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Effect of procalcitonin-guided treatment in patients with infections: a systematic review and meta-analysis.

Infection 2009 December
OBJECTIVE: The aim of this study was to review the effectiveness of procalcitonin (PCT)-guided therapy in comparison to standard therapy in patients with suspected or confirmed bacterial infections in terms of antibiotic prescription at inclusion, duration of antibiotic therapy, total antibiotic exposure days/1,000 days, length of stay in the intensive care unit (ICU), length of stay in the hospital, and mortality.

METHODS: MEDLINE, EMBASE, Web of Science, and the Cochrane central register of controlled trials were searched up to November 2008. Studies considered to be eligible were randomized controlled trials comparing PCT-guided therapy with standard therapy in adult patients with bacterial infections. No language restriction was applied. Data were combined in a meta-analysis using random-effect models.

RESULTS: Seven studies with 1,458 patients were included. PCT-guided therapy was associated with a significant reduction in antibiotic prescription at inclusion (four studies; pooled odds ratio [OR] 0.506, 95% confidence interval [CI] 0.290-0.882, p = 0.016), duration of antibiotic therapy (six studies; weighted mean difference [WMD] 2.785, 95% CI 1.225-4.345, p = 0.000), total antibiotic exposure days/1,000 days (four studies; pooled relative risk [RR] 1.664, 95% CI 1.155-2.172, p = 0.000), and length of stay in the ICU (three studies; 292 patients; pooled WMD 3.49 days, 95% CI 1.28-5.70, p = 0.002). There were no significant differences in length of stay in the hospital (three studies; pooled WMD 1.003, 95% CI -0.430 to 2.437, p = 0.17) and mortality (seven studies; pooled OR 0.838, 95% CI 0.571-1.229, p = 0.365).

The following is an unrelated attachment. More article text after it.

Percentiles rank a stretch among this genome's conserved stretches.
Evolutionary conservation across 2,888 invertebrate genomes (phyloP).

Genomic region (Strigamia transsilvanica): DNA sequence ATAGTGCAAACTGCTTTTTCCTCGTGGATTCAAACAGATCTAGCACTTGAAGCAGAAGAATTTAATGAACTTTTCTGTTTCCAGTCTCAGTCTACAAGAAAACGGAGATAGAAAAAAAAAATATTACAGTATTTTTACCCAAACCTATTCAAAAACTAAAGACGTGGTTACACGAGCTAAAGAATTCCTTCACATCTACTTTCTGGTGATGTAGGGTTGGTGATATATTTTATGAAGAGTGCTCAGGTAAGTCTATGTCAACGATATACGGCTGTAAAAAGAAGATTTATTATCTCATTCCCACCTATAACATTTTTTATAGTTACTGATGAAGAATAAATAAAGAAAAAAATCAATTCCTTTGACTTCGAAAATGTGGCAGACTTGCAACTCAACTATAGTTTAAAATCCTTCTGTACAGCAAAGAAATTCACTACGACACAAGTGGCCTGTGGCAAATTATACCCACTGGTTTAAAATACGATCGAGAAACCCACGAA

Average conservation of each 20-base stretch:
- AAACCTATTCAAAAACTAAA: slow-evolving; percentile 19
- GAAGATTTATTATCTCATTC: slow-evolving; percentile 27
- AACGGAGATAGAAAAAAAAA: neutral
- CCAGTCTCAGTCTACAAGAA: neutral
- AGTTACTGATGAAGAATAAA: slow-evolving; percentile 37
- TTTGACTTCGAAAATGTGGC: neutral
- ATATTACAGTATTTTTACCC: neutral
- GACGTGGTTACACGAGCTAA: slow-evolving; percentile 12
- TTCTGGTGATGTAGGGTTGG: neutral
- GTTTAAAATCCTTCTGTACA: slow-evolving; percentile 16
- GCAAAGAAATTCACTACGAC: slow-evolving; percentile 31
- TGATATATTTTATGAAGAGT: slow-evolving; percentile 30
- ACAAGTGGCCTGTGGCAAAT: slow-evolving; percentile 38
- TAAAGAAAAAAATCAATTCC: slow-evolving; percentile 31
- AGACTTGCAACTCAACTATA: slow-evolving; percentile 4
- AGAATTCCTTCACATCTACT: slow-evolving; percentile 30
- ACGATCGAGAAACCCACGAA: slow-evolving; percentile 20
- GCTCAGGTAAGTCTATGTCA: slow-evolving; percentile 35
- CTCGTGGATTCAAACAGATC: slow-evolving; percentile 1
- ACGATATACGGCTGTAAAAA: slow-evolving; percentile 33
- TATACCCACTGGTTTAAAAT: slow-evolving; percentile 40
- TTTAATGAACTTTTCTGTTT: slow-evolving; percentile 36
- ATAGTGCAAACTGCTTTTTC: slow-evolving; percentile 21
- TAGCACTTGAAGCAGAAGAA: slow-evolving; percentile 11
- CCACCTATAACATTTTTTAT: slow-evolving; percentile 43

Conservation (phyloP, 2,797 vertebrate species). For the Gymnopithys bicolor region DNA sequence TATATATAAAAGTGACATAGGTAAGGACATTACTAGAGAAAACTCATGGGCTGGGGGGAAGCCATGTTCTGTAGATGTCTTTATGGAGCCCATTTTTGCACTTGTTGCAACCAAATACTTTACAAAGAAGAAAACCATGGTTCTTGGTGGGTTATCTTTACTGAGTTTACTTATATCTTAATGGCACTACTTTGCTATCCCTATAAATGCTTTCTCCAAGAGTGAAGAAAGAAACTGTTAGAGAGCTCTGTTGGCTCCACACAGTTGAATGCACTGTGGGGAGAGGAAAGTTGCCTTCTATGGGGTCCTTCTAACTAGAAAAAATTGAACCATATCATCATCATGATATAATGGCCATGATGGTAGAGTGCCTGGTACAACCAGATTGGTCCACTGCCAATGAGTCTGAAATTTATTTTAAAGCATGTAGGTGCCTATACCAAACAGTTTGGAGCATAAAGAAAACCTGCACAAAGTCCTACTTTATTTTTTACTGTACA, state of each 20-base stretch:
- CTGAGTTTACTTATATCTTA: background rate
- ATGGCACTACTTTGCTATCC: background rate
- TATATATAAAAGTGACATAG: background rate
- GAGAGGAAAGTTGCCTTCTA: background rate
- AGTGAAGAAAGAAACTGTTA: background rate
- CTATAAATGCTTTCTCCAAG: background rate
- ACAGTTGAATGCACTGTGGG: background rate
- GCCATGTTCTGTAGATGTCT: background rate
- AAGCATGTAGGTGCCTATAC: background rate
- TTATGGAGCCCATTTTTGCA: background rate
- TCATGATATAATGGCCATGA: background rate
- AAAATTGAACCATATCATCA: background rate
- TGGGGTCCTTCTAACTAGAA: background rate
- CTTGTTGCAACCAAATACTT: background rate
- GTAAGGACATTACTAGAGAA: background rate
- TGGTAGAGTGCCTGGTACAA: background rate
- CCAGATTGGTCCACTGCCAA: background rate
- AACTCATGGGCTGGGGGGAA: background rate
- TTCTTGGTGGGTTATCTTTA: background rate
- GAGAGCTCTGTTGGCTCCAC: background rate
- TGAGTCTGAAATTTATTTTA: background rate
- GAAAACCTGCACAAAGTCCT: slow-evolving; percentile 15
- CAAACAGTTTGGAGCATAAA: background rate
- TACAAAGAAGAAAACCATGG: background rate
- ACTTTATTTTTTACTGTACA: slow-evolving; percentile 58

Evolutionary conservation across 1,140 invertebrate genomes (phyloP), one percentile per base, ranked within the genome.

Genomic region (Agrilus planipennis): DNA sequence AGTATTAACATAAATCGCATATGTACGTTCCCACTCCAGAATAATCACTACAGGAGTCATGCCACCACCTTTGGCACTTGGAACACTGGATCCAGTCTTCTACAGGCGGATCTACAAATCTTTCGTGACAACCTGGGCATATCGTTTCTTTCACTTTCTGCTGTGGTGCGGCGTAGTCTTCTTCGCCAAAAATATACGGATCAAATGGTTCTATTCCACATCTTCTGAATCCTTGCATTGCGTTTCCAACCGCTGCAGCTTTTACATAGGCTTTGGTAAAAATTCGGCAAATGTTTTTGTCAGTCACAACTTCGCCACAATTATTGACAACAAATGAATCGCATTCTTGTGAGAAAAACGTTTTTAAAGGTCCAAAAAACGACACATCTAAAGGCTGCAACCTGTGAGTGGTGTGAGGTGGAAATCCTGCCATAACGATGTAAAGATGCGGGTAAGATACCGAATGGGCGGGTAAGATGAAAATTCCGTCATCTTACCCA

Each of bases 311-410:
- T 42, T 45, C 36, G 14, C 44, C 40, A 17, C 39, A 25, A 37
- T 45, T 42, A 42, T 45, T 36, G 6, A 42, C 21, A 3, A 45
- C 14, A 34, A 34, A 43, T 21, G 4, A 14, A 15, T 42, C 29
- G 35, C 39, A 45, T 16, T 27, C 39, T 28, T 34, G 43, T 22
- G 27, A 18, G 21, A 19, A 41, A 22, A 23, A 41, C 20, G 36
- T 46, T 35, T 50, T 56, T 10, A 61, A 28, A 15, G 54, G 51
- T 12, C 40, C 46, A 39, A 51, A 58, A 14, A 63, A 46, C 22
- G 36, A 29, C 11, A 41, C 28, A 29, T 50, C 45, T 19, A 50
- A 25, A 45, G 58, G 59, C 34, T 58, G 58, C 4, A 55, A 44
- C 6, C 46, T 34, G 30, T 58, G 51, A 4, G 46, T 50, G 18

CONCLUSIONS: Based on the results of this meta-analysis, it would appear that an algorithm based on serial PCT measurements would allow a more judicious use of antibiotics than currently occurs during the traditional treatment of patients with infections. PCT-guided antibiotic treatment appears to be safe and may also improve clinical outcome.

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